What makes you come alive?
What satisfies you most deeply?
What fills you up?
What brings you joy?
What centers you?
What is a source of delight and pleasure for you?
What areas, fields, or subjects are you interested in exploring?
What makes you feel connected to yourself?
What forms of self-expression are the most gratifying?
What would your sense of adventure tell you to do?
What way of being in the world resonates most deeply with your heart?
Where does your sense of curiosity take you?
How are you most compelled to aid the liberation of others?
What evolves the rebel and revolutionary in you?
What in this world makes you angry?
What violates your sense of justice?
Where in life are you inspired to be a tangible expression of love, acceptance, and compassion?
What nurtures a greater love for yourself and others?
The answers to these questions is a good place to start in determining what “spirituality” means for you.
– Jim Palmer
I can relate to the above quote, especially its first and last line. Yes, that which makes us come alive, which stirs the living waters flowing within us, would be a good place to start in determining what spirituality means to us because we are ever evolving in our humanity and spirituality and we feel most alive whenever we are inspired by what liberates us and what gives us a deep sense of joy and peace. I think it can be anything, such as admiring beautiful works of art, and when we are admiring the beauty of art or Nature and so on, we are in fact admiring that aspect of beauty reflected in us.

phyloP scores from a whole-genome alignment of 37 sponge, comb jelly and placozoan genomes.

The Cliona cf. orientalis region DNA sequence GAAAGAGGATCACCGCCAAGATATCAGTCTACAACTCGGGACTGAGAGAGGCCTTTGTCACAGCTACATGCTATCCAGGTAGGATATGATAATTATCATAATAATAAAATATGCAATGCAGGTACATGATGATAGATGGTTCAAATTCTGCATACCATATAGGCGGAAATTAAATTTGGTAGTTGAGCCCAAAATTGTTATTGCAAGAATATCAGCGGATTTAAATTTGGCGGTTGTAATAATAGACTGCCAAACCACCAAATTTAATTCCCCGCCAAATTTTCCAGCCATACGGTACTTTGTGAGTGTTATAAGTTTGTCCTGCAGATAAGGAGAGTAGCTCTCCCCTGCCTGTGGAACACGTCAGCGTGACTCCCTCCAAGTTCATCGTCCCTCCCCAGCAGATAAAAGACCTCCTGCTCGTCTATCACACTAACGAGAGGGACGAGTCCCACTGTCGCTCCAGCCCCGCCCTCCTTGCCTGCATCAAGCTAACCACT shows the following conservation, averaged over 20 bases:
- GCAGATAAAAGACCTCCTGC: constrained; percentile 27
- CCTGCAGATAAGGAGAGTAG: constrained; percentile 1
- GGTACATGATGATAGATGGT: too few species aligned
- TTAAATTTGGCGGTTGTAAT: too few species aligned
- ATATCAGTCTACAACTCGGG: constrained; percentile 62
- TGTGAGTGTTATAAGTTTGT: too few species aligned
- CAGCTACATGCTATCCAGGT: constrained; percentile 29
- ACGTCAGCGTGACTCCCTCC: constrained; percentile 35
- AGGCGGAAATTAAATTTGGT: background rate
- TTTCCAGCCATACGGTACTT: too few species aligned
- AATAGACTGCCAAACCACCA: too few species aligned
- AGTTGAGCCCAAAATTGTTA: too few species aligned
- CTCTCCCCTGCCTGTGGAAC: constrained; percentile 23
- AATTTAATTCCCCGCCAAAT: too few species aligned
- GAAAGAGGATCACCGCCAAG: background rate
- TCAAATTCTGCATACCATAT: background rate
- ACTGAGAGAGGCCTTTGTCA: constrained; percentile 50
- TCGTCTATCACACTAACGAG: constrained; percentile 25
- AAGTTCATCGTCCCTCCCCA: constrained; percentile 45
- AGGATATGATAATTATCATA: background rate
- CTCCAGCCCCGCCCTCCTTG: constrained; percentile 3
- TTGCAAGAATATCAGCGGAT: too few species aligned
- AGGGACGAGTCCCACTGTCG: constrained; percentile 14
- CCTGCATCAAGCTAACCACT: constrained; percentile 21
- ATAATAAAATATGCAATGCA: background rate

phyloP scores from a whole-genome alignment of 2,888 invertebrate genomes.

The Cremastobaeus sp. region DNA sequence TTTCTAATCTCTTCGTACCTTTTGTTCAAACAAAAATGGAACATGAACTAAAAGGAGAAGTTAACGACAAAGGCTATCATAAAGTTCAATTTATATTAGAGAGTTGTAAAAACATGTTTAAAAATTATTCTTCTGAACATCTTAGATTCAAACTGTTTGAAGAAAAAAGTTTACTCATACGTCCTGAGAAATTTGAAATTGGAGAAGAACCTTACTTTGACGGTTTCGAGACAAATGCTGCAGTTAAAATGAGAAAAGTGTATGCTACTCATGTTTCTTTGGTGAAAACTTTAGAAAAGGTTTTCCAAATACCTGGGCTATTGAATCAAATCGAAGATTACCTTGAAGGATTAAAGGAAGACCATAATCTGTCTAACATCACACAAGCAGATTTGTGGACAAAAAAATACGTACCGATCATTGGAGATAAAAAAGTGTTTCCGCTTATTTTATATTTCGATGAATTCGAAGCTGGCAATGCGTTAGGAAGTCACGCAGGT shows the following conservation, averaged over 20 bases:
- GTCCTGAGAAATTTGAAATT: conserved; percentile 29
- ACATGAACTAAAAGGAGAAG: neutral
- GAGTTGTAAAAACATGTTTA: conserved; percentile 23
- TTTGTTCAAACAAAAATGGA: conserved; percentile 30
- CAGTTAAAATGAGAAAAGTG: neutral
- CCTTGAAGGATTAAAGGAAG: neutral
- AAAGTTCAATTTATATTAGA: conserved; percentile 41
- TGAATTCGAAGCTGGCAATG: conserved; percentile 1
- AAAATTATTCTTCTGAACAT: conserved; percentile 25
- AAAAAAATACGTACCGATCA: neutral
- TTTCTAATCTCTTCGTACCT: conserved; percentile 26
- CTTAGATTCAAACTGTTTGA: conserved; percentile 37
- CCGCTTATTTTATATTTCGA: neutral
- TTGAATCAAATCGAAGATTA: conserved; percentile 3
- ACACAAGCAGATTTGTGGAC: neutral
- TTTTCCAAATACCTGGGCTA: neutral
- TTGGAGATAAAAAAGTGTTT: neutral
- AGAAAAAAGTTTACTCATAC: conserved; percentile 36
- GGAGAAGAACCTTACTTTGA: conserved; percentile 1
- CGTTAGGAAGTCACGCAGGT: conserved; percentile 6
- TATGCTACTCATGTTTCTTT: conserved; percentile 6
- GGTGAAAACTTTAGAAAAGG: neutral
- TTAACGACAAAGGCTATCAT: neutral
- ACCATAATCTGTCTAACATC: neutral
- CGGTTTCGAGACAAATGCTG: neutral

And yes, that which nurtures a greater love for ourselves and others would also be a good place to start in determining what spirituality means to us. In retrospect, I believe the journey that I have been through in exploring various theologies, ideologies, schools of thought, and belief systems and practices – ranging from grace to yoga and meditation to shamanism and shadow work – is a result of an innate longing to love and accept ourselves completely in the fullness of our humanity, including our weaknesses, fears, and so on, and this transformation from the inside out through embracing our shadow causes us to nurture a greater love for others as well.